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Ninth Floor: Pierce, Tobin backtracked on negotiations

Senate President Steve Pierce, Gov. Jan Brewer and House Speaker Andy Tobin. (File photos)

Gov. Jan Brewer’s decision to not sign any new bills until she gets a budget came only after Senate President Steve Pierce and House Speaker Andy Tobin backtracked on agreements they made with the governor on a handful of spending items, according to a Brewer spokesman.

Matthew Benson said Pierce and Tobin had agreed to several of Brewer’s key spending proposals, including new funding for K-12 education, public safety and the Department of Economic Security. But the two chamber leaders informed her during an April 17 meeting that they were reverting to legislative Republicans’ earlier budget proposal that ignored many of Brewer’s spending priories.

In response, Brewer said she would veto any bill that reached her desk before an acceptable budget was passed, Benson said.

“The governor and legislative leaders weren’t far off at all at the end of last week, and that changed significantly as of the beginning of this week – and not due to anything that the governor did. … That was due to a change in position from legislative leadership,” Benson said. “I think that solidified in the governor’s mind the idea that they’ve got a lot of work to do on reaching a budget agreement. And after 100 plus days of the session, it’s time to focus on getting a spending plan for the state.”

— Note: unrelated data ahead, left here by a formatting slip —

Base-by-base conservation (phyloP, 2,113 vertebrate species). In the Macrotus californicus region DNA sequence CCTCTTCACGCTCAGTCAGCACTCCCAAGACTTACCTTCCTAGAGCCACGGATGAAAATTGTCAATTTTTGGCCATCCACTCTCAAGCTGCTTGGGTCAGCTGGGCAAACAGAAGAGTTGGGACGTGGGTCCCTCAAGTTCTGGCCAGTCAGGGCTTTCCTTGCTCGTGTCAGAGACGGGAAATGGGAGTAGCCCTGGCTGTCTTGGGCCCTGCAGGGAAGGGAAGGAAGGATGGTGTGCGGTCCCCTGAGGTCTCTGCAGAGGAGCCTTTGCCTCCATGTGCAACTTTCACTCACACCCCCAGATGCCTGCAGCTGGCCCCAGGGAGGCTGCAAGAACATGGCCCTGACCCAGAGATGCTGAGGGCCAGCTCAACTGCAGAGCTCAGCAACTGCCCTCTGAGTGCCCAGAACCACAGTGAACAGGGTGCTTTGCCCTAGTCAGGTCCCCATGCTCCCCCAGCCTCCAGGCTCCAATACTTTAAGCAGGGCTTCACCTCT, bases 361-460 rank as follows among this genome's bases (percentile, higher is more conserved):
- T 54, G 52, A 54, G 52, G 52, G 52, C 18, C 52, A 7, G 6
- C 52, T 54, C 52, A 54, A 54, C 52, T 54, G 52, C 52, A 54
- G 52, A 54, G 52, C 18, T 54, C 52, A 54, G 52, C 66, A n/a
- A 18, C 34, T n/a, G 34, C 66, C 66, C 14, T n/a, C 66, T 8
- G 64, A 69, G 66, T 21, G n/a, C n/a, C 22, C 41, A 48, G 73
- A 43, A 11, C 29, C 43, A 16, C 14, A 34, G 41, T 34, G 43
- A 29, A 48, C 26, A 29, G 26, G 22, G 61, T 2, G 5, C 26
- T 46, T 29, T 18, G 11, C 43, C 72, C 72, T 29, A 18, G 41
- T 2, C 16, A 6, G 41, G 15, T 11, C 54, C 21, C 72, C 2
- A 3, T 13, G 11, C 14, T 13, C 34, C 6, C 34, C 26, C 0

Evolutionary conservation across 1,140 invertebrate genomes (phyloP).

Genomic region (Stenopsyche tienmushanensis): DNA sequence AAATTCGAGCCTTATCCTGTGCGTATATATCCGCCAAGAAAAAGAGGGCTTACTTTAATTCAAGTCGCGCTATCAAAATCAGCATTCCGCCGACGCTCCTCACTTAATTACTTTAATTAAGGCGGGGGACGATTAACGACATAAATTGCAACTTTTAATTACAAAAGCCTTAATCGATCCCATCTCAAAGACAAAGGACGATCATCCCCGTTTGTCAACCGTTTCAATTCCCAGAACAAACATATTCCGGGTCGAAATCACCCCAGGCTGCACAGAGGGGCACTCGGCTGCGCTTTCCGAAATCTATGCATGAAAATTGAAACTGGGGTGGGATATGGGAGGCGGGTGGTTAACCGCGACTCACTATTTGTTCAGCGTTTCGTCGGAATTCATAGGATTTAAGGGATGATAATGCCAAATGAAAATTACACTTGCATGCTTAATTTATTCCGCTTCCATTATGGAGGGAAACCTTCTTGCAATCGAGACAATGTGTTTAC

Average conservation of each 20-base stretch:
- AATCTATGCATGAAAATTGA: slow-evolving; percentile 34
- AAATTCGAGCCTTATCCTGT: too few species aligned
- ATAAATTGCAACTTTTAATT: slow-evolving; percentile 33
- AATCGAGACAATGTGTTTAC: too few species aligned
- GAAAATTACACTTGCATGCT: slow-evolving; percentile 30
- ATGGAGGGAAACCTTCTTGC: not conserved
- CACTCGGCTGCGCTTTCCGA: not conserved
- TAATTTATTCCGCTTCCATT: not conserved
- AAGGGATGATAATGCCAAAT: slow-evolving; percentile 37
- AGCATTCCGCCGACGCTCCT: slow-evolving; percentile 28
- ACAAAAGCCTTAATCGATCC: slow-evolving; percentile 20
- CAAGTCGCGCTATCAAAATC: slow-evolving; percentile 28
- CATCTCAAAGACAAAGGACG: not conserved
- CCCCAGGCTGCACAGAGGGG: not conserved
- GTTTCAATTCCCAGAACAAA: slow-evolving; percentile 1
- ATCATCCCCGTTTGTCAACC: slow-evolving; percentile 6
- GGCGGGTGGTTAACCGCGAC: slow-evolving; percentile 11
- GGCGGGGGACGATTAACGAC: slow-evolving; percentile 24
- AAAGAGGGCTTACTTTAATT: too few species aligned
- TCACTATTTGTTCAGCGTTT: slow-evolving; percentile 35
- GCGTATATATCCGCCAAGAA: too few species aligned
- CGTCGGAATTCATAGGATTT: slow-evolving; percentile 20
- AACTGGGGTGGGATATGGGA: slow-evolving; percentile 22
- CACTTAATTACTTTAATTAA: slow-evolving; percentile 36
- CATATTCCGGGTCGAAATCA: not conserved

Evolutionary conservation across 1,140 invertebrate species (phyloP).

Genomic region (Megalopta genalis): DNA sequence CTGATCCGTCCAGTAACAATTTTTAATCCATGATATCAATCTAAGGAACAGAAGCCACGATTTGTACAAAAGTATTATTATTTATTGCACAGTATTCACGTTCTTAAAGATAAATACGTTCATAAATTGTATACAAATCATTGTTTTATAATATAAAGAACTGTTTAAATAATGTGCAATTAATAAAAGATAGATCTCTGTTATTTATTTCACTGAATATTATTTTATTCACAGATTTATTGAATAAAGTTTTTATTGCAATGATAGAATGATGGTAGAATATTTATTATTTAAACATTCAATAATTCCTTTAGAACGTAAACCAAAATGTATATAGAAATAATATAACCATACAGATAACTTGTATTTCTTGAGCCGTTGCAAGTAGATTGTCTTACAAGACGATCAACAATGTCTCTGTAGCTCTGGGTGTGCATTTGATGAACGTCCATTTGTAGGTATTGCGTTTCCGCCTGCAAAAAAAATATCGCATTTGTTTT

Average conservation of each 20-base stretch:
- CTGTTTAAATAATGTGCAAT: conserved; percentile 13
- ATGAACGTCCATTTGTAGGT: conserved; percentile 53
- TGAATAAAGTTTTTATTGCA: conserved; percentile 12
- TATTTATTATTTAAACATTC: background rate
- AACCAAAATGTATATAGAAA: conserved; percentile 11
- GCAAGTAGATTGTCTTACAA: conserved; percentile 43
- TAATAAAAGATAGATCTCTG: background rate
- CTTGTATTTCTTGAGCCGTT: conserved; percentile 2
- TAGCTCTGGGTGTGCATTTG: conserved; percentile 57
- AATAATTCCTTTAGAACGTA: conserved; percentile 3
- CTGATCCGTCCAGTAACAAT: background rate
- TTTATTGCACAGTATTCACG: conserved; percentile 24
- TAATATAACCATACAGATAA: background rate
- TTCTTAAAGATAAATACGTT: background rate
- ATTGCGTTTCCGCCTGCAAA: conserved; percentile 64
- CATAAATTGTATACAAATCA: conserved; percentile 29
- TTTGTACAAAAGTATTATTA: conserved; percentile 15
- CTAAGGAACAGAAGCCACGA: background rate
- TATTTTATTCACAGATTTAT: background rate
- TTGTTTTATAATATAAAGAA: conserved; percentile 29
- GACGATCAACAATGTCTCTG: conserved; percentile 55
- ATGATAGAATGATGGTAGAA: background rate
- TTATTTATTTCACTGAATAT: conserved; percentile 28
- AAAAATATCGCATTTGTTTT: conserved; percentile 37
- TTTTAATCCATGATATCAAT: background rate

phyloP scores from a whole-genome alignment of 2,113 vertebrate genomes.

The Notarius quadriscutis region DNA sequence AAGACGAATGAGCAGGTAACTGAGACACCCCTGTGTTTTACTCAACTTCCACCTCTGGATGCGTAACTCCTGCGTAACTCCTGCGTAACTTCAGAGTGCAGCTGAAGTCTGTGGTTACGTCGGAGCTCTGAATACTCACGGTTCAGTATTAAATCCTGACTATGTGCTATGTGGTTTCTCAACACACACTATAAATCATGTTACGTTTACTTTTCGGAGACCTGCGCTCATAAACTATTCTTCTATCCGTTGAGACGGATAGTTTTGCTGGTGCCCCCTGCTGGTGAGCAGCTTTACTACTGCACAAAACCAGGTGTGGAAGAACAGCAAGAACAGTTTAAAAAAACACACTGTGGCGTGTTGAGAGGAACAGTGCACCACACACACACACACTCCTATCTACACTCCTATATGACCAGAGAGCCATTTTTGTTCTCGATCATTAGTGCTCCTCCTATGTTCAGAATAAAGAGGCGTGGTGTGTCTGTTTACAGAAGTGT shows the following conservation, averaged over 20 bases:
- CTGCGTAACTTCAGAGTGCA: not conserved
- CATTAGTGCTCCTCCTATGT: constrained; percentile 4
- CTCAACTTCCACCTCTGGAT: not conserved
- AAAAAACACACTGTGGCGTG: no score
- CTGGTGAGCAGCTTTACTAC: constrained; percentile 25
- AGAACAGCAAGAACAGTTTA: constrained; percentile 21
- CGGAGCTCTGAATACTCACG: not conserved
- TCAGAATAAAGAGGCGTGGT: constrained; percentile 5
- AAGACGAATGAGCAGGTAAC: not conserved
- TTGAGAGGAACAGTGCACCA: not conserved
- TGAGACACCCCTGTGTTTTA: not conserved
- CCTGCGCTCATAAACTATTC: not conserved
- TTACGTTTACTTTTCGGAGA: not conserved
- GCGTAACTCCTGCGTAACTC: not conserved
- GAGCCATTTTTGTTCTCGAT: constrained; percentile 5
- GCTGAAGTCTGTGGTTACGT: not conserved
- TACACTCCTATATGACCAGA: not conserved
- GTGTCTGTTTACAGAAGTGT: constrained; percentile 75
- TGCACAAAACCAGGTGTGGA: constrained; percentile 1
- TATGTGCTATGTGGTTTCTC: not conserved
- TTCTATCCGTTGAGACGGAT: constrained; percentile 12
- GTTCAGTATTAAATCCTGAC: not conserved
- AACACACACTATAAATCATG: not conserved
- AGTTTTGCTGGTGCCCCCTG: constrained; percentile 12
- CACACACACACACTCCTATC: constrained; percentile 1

Pierce, R-Prescott, denied changing his position on the budget. He said Brewer’s decision was simply meant to force the Legislature to get the budget done.

“I did not back out of anything. That’s wrong,” Pierce said.

Tobin spokesman Rey Torres would not comment on Benson’s statement, saying the speaker is not negotiating the budget in the media.

Some of Brewer’s key spending priorities in her proposed budget include $100 million for K-12 school building renewal projects and another $100 million for school equipment; $42 million to DES to offset federal funding cuts for Child Protective Services, elderly care and adoption services; $50 million for a 500-bed maximum security prison; and nearly $10 million to hire new correctional officers.

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